If you suspect a problem with a medical device, either that the device malfunctioned or that the device’s design makes it suspect to cause related problems in a patient, there is quite a bit of public data available to research any reported problems and spot possible trends. This is a suggested sequence whether you are representing a plaintiff who alleges harm from a medical device’s problem, or representing a defendant such as a manufacturer who claims it is not a problem with their device.
The FDA’s website at www.fda.gov is extensive and contains several relevant databases. All of the data queries are free and also generate reports with clickable links to specific guidelines and regulations. Hence, these can be helpful as a first pass to generate raw data.
MAUDE is the medical device reporting database that contains MedWatch and MedSun reports from manufacturers, clinical sites and private citizens. The caveat is that the data is often incomplete, incorrect, duplicated, and the dates of events and the dates reported can be years apart.
Still, it’s very important to look through the reports as some manufacturers have been caught unawares of deaths related to their devices, even though they are in MAUDE. Notice I said the deaths related to their devices, not necessarily caused by the devices. It takes much more research into the circumstances to determine if the device is the cause or merely coincidental. To that end, Total Product Life Cycle reports show recalls and warning letters for devices over the years. Again, not all recalls for a device show a direct link to patient problems. However, it’s useful to track how the manufacturer has handled corrections to the device’s physical properties or the labeling.
FDA regularly inspects manufacturer’s facilities and uses a checklist known as a Form 483 to keep track of any deficiencies. The manufacturer may end up with a warning letter if deficiencies are not corrected in a timely manner. Both 483s and warning letters are also published on the FDA’s site.
Public data should generally complement what the manufacturer’s private files contain, if the manufacturer has been compliant with the FDA’s Quality Systems Regulations, 21 CFR 820. Therefore, some of the most relevant sections of 21 CFR 820 that come up often with medical device problems are:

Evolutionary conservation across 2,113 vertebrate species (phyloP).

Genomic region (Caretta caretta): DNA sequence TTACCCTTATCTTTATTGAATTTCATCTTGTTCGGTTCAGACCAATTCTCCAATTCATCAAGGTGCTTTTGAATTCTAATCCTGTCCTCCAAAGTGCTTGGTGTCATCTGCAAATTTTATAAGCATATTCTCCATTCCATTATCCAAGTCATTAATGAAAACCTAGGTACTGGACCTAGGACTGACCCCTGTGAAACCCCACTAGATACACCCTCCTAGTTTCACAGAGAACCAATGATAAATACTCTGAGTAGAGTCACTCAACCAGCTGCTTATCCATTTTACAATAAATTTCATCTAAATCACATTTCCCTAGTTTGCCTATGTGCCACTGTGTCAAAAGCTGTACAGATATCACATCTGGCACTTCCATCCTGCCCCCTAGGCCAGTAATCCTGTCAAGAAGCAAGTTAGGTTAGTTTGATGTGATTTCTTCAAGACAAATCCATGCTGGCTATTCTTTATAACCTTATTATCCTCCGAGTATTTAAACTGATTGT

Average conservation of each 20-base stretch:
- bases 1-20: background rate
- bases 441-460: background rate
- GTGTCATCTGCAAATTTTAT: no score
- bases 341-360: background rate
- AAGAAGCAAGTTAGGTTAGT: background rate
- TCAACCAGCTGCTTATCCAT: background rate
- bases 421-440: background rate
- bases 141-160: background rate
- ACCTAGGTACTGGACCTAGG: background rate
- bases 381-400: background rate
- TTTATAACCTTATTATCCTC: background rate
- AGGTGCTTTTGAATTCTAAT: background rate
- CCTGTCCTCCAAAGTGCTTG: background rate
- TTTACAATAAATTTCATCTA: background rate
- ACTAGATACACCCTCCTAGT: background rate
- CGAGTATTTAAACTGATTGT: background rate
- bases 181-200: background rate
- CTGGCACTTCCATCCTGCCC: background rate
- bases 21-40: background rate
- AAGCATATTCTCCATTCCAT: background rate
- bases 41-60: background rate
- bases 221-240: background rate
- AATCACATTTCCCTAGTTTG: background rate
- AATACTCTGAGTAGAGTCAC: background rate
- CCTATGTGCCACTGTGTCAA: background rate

- Complaints 21CFR820.198;
- CAPA 21CFR820.100;
- Nonconforming Product 21CFR820.90;
- Design Controls 21CFR820.30;
- Production and Process Changes 21CFR820.70(b).
Manufacturers rely on standards to guide their development of the device and help them adhere to FDA’s regulations. Two very common standards are:
- Usability Engineering for Medical Devices ISO 62366.
REVIEW PRIVATE DATA IF PUBLIC DATA REFLECTS A PATTERN
Since many quality systems records encompass thousands of pages, it’s important to know what type of documents to review in addition to public data that we just went through. Manufacturers have to prepare for annual audits with both internal and external organizations so they will have the following records available:
- Design History File – compilation of records which describes the design history of a finished device.
- Device Master Record – compilation of records containing the procedures and specifications for a finished device. This also what is given to a manufacturing location, which can be owned by the manufacturer or an outsourced partner.
- Device History Record – compilation of records containing the production history of a finished device. Again, the factory data is either owned by the manufacturer or provided by the outsourced partner back to the manufacturer.
- Risk File and Risk SOP – the assessment of risk and assigned values of risk for a finished device. Also the standard operating procedure used to define the assessment and assignment of risk, and any risk mitigation strategies.
- Complaint File and Complaint SOP – the complaints related to a finished device and the standard operating procedure used to define how complaints are classified and handled.
- Medical Device Reporting File and SOP – the finished device’s reported problems as communicated to FDA and device users, and the standard operating procedure used to define and also evaluate what device problems trigger medical device reporting requirements.
- Quality Systems training history of all executives, engineering, quality/regulatory, production, shipping and distribution employees and contract personnel involved with the finished device.
- Most new devices sold in the USA go through the FDA 510(k) application process. Ask to review the full 510(k) for the finished device with no redacted data. It will have data from testing that can be compared to any clinical use data after the device was cleared to market by FDA.